American Heritage® Dictionary of the English Language, Fourth Edition
- adj. Of or relating to the sea: marine exploration.
- adj. Native to, inhabiting, or formed by the sea: marine animals.
- adj. Of or relating to shipping or maritime affairs.
- adj. Of or relating to sea navigation; nautical: a marine chart. See Synonyms at nautical.
- adj. Of or relating to troops that serve at sea as well as on land, specifically the U.S. Marine Corps.
- n. A soldier serving on a ship or at a naval installation.
- n. A member of the U.S. Marine Corps.
- n. The mercantile or naval ships or shipping fleet of a country.
- n. The governmental department in charge of naval affairs in some nations.
- n. A painting or photograph of the sea.
Century Dictionary and Cyclopedia
- Of or pertaining to the sea; characteristic of the sea; existing in or formed by the sea: as, a marine picture or view; the marine fauna and flora; marine deposits left by ancient seas; marine tides.
- Relating to or connected with the sea; used or adapted for use at sea; acting or operating at sea: as, a marine chart; a marine league; a marine engine; marine forces.
- Relating to navigation or shipping; maritime; nautical; naval.
- In zoology, technically, inhabiting the high seas; oceanic; pelagic: distinguished from maritime or littoral.
- n. The sea-shore.
- n. Shipping in general; the maritime interest as represented by ships; sea-going vessels considered collectively, either in the aggregate or as regards nationality or class: as, the mercantile marine of a country; the naval marine.
- n. In France, specifically, the naval establishment; the national navy and its adjuncts: as, the minister of marine, or of the marine.
- n. A soldier who serves on board of a man-of-war; one of a body of troops enlisted to do military service on board of ships or at dockyards. In the United States and British services, they are clothed and armed similarly to infantry of the line.
- n. An empty bottle. See the quotation.
- n. In painting, a sea-piece; a marine view.
- In heraldry, having the lower part of the body like the tail of a fish: said of any beast. Compare sea-lion.
- adj. Of, or pertaining to, the sea (marine biology, marine insurance.)
- n. A member of a marine corps.
- n. : A marine corps.
GNU Webster's 1913
- adj. Of or pertaining to the sea; having to do with the ocean, or with navigation or naval affairs; nautical.
- adj. (Geol.) Formed by the action of the currents or waves of the sea.
- n. A solider serving on shipboard; a sea soldier; one of a body of troops trained to do duty in the navy.
- n. A member of the United States Marine Corps, or a similar foreign military force.
- n. The sum of naval affairs; naval economy; the department of navigation and sea forces; the collective shipping of a country.
- n. A picture representing some marine subject.
- adj. of or relating to military personnel who serve both on land and at sea (specifically the U.S. Marine Corps)
- adj. relating to or involving ships or shipping or navigation or seamen
- n. a member of the United States Marine Corps
- adj. relating to or characteristic of or occurring on or in the sea
- adj. of or relating to the sea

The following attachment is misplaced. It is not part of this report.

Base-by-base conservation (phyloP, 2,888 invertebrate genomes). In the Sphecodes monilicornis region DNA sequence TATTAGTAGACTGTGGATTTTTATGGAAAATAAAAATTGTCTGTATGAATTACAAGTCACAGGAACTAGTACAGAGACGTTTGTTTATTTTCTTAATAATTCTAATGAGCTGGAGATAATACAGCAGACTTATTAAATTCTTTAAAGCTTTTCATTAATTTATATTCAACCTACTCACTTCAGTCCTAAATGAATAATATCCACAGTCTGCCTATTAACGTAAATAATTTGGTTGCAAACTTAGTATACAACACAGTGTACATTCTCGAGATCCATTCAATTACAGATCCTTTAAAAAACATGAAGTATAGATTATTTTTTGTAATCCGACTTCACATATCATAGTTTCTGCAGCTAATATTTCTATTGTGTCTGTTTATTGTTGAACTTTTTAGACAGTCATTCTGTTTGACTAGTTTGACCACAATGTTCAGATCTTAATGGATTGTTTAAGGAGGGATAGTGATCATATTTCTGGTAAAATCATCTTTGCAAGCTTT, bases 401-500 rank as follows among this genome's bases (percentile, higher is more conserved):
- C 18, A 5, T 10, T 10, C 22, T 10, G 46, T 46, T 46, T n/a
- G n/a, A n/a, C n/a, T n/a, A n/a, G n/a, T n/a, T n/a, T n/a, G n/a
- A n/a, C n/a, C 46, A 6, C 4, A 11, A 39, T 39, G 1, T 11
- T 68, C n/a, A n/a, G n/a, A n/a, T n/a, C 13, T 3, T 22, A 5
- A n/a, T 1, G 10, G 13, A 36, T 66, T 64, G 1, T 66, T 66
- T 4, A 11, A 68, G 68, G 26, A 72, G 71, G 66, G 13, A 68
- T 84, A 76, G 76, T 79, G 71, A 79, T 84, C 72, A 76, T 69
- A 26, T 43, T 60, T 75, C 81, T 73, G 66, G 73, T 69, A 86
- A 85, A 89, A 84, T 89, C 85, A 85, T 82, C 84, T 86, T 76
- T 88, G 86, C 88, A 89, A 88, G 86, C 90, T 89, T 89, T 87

- adj. native to or inhabiting the sea
- n. a soldier who serves both on shipboard and on land
- Recorded since c.1420, from Middle French marin, from Old French, from Latin marinus ("of the sea"), itself from mare ("sea"), from Proto-Indo-European *móri (“body of water, lake”) (cognate with Old English mere ("sea, lake, pool, pond"), Dutch meer, German Meer, all from Proto-Germanic *mari). (Wiktionary)
- Middle English marin, marine, from Old French, from Latin marīnus, from mare, sea; see mori- in Indo-European roots. (American Heritage® Dictionary of the English Language, Fourth Edition)
“The words she attributed to the marine is the tired, hackneyed Republican talking points she kept repeating ad nauseum during her campaign.”
“That's what we call the marine layer, a very shallow layer of some very moist air.”
“In response to declines in ocean health, and increasing pressures on coastal and marine resources, many nations, including the United States, are increasingly turning to what we call marine protected areas to help save their most valued coastal habitats.”
“Cdr.M. R. Morgan, PhD, FRMetS, climate consultant, former Director in marine meteorology policy and planning in DND Canada, NATO and World Meteorological Organization and later a research scientist in global climatology at Exeter University, UK, now residing in Dartmouth, Nova Scotia, Canada”
“Boris Winterhalter, PhD, senior marine researcher (retired), Geological Survey of Finland, former adjunct professor in marine geology, University of Helsinki, Helsinki, Finland”
“Actually in Green Beret training the marine is supposed to clean it up and hide it.”
“He is a police officer, a volunteer fireman and a dive master who specializes in marine rescues.”
“A native of Huron, Ohio, Carver is a graduate of Brown University, with graduate work in marine resources management at the University of Rhode Island.”
“This marine is really looking forward to inspecting your phony uniform with the jack boots and the pithy pith helmut with the purple plume.”
“I was surprised to read this, but it appears that it is probably only required in marine environments.”
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